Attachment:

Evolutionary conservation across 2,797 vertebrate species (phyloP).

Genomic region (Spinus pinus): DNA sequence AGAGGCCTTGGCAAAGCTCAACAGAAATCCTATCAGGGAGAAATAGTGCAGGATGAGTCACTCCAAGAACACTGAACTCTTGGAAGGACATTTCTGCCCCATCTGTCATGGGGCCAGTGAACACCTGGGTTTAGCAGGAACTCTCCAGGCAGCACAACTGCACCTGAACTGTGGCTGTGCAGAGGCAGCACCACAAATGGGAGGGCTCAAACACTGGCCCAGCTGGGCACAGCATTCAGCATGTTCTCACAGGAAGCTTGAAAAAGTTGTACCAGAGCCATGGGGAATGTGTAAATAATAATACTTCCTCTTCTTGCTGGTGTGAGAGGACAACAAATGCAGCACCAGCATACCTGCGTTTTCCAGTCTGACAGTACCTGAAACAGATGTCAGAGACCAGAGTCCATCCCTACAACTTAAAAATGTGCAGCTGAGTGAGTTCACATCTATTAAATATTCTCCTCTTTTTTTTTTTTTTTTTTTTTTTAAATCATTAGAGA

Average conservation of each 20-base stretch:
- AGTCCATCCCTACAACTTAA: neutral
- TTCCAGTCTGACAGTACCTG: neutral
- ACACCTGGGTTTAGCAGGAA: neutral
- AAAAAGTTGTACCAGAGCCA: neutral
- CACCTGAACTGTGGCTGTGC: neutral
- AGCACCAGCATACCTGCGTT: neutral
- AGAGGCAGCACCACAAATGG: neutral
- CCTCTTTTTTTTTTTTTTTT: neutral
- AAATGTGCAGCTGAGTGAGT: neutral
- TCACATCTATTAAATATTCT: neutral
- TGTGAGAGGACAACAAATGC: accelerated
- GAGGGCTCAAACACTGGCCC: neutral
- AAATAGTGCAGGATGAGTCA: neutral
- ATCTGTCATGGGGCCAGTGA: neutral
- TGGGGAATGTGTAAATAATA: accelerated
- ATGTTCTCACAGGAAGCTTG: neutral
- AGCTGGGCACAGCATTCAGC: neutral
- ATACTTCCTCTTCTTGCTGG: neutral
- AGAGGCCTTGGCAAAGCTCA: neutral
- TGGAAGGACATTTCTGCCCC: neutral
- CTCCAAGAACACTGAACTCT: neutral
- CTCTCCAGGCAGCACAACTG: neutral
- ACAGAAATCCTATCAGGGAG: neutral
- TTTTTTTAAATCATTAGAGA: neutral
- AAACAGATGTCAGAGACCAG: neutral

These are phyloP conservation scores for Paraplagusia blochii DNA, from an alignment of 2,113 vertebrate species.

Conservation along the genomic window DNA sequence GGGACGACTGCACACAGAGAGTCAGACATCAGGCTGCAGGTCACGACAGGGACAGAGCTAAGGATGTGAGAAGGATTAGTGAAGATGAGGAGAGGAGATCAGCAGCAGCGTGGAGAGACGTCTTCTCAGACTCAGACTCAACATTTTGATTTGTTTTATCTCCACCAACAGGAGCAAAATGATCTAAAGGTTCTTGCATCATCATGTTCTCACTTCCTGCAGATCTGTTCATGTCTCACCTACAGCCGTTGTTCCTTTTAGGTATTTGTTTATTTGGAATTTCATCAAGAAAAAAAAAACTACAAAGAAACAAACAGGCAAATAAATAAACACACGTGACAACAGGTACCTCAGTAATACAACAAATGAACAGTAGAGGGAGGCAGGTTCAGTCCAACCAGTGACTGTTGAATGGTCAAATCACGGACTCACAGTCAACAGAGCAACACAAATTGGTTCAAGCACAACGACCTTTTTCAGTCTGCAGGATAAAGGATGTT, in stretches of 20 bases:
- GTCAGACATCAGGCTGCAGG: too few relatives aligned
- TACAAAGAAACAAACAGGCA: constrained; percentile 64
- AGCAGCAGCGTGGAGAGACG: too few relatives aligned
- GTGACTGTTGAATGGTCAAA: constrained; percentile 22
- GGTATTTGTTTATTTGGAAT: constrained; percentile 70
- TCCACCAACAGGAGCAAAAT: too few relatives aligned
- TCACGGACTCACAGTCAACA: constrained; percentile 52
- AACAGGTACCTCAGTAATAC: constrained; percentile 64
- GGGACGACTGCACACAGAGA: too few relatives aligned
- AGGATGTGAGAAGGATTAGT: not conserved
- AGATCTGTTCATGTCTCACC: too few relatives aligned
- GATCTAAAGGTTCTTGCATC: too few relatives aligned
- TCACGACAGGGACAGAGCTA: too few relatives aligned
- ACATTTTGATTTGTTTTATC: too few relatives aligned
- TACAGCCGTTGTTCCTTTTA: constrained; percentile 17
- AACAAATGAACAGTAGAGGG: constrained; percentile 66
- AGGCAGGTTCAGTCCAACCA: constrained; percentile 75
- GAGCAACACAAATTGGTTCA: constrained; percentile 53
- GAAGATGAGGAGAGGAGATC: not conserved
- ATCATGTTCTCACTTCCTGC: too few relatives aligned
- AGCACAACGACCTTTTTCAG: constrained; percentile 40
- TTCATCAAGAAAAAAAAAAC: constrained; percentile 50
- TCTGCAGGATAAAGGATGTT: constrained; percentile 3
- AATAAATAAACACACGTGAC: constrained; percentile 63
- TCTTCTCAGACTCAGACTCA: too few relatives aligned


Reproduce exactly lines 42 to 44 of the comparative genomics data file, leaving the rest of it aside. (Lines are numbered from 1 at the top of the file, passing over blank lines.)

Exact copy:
- GATCTAAAGGTTCTTGCATC: too few relatives aligned
- TCACGACAGGGACAGAGCTA: too few relatives aligned
- ACATTTTGATTTGTTTTATC: too few relatives aligned